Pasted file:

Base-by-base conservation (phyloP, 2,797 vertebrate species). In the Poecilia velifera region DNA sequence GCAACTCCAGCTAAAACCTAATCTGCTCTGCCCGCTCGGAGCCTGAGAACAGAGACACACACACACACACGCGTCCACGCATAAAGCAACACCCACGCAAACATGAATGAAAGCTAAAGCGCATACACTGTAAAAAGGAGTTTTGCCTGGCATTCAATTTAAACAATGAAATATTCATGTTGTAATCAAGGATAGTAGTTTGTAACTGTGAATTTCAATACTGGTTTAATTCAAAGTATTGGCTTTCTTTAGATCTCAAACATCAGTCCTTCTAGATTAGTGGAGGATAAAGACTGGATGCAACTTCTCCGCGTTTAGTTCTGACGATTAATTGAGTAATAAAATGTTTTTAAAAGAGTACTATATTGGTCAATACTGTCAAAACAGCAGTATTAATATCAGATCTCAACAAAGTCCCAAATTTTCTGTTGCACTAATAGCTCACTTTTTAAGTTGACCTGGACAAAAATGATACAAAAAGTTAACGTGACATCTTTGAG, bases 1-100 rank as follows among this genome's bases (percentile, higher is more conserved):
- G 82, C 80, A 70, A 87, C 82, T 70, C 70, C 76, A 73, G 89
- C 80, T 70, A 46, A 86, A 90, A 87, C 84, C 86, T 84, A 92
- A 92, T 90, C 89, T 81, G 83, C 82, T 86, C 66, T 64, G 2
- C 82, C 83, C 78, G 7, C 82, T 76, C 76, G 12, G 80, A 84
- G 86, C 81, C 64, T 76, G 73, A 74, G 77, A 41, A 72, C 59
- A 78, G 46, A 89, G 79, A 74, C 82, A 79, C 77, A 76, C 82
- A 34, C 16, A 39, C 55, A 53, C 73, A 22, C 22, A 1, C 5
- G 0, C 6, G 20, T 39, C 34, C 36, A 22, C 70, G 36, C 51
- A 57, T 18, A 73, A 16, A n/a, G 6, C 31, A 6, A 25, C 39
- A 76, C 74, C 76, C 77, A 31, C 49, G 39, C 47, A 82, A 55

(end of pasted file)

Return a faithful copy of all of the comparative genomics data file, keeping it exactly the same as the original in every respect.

Base-by-base conservation (phyloP, 2,797 vertebrate species). In the Poecilia velifera region DNA sequence GCAACTCCAGCTAAAACCTAATCTGCTCTGCCCGCTCGGAGCCTGAGAACAGAGACACACACACACACACGCGTCCACGCATAAAGCAACACCCACGCAAACATGAATGAAAGCTAAAGCGCATACACTGTAAAAAGGAGTTTTGCCTGGCATTCAATTTAAACAATGAAATATTCATGTTGTAATCAAGGATAGTAGTTTGTAACTGTGAATTTCAATACTGGTTTAATTCAAAGTATTGGCTTTCTTTAGATCTCAAACATCAGTCCTTCTAGATTAGTGGAGGATAAAGACTGGATGCAACTTCTCCGCGTTTAGTTCTGACGATTAATTGAGTAATAAAATGTTTTTAAAAGAGTACTATATTGGTCAATACTGTCAAAACAGCAGTATTAATATCAGATCTCAACAAAGTCCCAAATTTTCTGTTGCACTAATAGCTCACTTTTTAAGTTGACCTGGACAAAAATGATACAAAAAGTTAACGTGACATCTTTGAG, bases 1-100 rank as follows among this genome's bases (percentile, higher is more conserved):
- G 82, C 80, A 70, A 87, C 82, T 70, C 70, C 76, A 73, G 89
- C 80, T 70, A 46, A 86, A 90, A 87, C 84, C 86, T 84, A 92
- A 92, T 90, C 89, T 81, G 83, C 82, T 86, C 66, T 64, G 2
- C 82, C 83, C 78, G 7, C 82, T 76, C 76, G 12, G 80, A 84
- G 86, C 81, C 64, T 76, G 73, A 74, G 77, A 41, A 72, C 59
- A 78, G 46, A 89, G 79, A 74, C 82, A 79, C 77, A 76, C 82
- A 34, C 16, A 39, C 55, A 53, C 73, A 22, C 22, A 1, C 5
- G 0, C 6, G 20, T 39, C 34, C 36, A 22, C 70, G 36, C 51
- A 57, T 18, A 73, A 16, A n/a, G 6, C 31, A 6, A 25, C 39
- A 76, C 74, C 76, C 77, A 31, C 49, G 39, C 47, A 82, A 55